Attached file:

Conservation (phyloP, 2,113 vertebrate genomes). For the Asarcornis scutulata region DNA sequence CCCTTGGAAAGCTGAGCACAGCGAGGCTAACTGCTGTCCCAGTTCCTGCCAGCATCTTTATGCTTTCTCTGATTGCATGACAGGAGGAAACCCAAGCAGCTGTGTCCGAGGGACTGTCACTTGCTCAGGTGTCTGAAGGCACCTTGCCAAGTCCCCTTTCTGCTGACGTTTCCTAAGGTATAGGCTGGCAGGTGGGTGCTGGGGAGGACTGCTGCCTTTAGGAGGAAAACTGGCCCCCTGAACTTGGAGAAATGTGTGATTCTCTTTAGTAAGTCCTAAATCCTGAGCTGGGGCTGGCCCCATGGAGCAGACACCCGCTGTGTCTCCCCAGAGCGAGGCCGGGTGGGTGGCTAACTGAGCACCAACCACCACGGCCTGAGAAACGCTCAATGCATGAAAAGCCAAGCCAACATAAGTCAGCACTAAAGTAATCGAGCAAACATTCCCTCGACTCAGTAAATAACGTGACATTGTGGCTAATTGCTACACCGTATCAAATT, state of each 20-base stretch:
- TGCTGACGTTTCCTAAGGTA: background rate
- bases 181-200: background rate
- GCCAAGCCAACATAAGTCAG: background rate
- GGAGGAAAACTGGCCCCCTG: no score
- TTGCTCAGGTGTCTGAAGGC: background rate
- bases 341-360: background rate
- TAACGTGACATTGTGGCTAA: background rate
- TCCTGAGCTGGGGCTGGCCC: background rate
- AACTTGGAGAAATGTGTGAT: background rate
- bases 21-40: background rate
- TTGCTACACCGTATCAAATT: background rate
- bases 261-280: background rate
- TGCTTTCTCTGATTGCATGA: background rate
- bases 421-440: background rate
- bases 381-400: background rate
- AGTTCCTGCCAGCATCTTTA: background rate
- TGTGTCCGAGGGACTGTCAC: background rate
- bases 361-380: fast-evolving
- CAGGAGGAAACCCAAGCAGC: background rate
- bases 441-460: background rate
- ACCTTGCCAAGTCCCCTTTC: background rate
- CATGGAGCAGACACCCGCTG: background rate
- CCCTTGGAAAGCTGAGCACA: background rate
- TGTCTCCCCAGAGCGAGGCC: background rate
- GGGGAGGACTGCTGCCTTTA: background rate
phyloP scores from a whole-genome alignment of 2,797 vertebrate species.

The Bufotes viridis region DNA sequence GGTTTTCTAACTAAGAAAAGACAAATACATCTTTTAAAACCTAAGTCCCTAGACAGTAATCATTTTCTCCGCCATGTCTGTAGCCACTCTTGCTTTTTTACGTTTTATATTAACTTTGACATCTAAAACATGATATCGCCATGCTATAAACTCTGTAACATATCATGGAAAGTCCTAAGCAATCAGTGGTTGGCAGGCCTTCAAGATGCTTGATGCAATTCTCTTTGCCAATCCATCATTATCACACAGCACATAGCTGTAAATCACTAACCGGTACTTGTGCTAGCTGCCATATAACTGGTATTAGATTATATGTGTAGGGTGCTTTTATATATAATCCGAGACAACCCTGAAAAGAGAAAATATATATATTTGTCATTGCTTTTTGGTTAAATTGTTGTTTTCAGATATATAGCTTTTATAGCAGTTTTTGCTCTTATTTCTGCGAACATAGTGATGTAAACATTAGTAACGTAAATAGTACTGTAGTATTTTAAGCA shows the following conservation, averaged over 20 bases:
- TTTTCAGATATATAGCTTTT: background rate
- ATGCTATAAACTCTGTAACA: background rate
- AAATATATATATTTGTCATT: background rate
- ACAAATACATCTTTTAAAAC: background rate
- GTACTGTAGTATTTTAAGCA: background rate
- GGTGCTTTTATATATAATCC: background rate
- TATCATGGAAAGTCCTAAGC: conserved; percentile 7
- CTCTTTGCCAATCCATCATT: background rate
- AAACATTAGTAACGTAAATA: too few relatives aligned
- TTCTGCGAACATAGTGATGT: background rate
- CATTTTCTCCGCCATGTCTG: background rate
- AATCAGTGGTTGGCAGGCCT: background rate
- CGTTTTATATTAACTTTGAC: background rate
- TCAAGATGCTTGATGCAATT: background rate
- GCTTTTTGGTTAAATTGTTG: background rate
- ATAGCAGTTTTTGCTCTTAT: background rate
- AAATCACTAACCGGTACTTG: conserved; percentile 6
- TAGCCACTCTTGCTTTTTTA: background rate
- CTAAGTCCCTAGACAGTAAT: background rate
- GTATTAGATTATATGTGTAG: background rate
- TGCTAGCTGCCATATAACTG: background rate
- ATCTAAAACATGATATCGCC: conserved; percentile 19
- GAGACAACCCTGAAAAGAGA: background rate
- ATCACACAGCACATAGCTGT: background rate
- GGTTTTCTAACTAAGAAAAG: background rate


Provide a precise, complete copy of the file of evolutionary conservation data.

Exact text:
Conservation (phyloP, 2,113 vertebrate genomes). For the Asarcornis scutulata region DNA sequence CCCTTGGAAAGCTGAGCACAGCGAGGCTAACTGCTGTCCCAGTTCCTGCCAGCATCTTTATGCTTTCTCTGATTGCATGACAGGAGGAAACCCAAGCAGCTGTGTCCGAGGGACTGTCACTTGCTCAGGTGTCTGAAGGCACCTTGCCAAGTCCCCTTTCTGCTGACGTTTCCTAAGGTATAGGCTGGCAGGTGGGTGCTGGGGAGGACTGCTGCCTTTAGGAGGAAAACTGGCCCCCTGAACTTGGAGAAATGTGTGATTCTCTTTAGTAAGTCCTAAATCCTGAGCTGGGGCTGGCCCCATGGAGCAGACACCCGCTGTGTCTCCCCAGAGCGAGGCCGGGTGGGTGGCTAACTGAGCACCAACCACCACGGCCTGAGAAACGCTCAATGCATGAAAAGCCAAGCCAACATAAGTCAGCACTAAAGTAATCGAGCAAACATTCCCTCGACTCAGTAAATAACGTGACATTGTGGCTAATTGCTACACCGTATCAAATT, state of each 20-base stretch:
- TGCTGACGTTTCCTAAGGTA: background rate
- bases 181-200: background rate
- GCCAAGCCAACATAAGTCAG: background rate
- GGAGGAAAACTGGCCCCCTG: no score
- TTGCTCAGGTGTCTGAAGGC: background rate
- bases 341-360: background rate
- TAACGTGACATTGTGGCTAA: background rate
- TCCTGAGCTGGGGCTGGCCC: background rate
- AACTTGGAGAAATGTGTGAT: background rate
- bases 21-40: background rate
- TTGCTACACCGTATCAAATT: background rate
- bases 261-280: background rate
- TGCTTTCTCTGATTGCATGA: background rate
- bases 421-440: background rate
- bases 381-400: background rate
- AGTTCCTGCCAGCATCTTTA: background rate
- TGTGTCCGAGGGACTGTCAC: background rate
- bases 361-380: fast-evolving
- CAGGAGGAAACCCAAGCAGC: background rate
- bases 441-460: background rate
- ACCTTGCCAAGTCCCCTTTC: background rate
- CATGGAGCAGACACCCGCTG: background rate
- CCCTTGGAAAGCTGAGCACA: background rate
- TGTCTCCCCAGAGCGAGGCC: background rate
- GGGGAGGACTGCTGCCTTTA: background rate
phyloP scores from a whole-genome alignment of 2,797 vertebrate species.

The Bufotes viridis region DNA sequence GGTTTTCTAACTAAGAAAAGACAAATACATCTTTTAAAACCTAAGTCCCTAGACAGTAATCATTTTCTCCGCCATGTCTGTAGCCACTCTTGCTTTTTTACGTTTTATATTAACTTTGACATCTAAAACATGATATCGCCATGCTATAAACTCTGTAACATATCATGGAAAGTCCTAAGCAATCAGTGGTTGGCAGGCCTTCAAGATGCTTGATGCAATTCTCTTTGCCAATCCATCATTATCACACAGCACATAGCTGTAAATCACTAACCGGTACTTGTGCTAGCTGCCATATAACTGGTATTAGATTATATGTGTAGGGTGCTTTTATATATAATCCGAGACAACCCTGAAAAGAGAAAATATATATATTTGTCATTGCTTTTTGGTTAAATTGTTGTTTTCAGATATATAGCTTTTATAGCAGTTTTTGCTCTTATTTCTGCGAACATAGTGATGTAAACATTAGTAACGTAAATAGTACTGTAGTATTTTAAGCA shows the following conservation, averaged over 20 bases:
- TTTTCAGATATATAGCTTTT: background rate
- ATGCTATAAACTCTGTAACA: background rate
- AAATATATATATTTGTCATT: background rate
- ACAAATACATCTTTTAAAAC: background rate
- GTACTGTAGTATTTTAAGCA: background rate
- GGTGCTTTTATATATAATCC: background rate
- TATCATGGAAAGTCCTAAGC: conserved; percentile 7
- CTCTTTGCCAATCCATCATT: background rate
- AAACATTAGTAACGTAAATA: too few relatives aligned
- TTCTGCGAACATAGTGATGT: background rate
- CATTTTCTCCGCCATGTCTG: background rate
- AATCAGTGGTTGGCAGGCCT: background rate
- CGTTTTATATTAACTTTGAC: background rate
- TCAAGATGCTTGATGCAATT: background rate
- GCTTTTTGGTTAAATTGTTG: background rate
- ATAGCAGTTTTTGCTCTTAT: background rate
- AAATCACTAACCGGTACTTG: conserved; percentile 6
- TAGCCACTCTTGCTTTTTTA: background rate
- CTAAGTCCCTAGACAGTAAT: background rate
- GTATTAGATTATATGTGTAG: background rate
- TGCTAGCTGCCATATAACTG: background rate
- ATCTAAAACATGATATCGCC: conserved; percentile 19
- GAGACAACCCTGAAAAGAGA: background rate
- ATCACACAGCACATAGCTGT: background rate
- GGTTTTCTAACTAAGAAAAG: background rate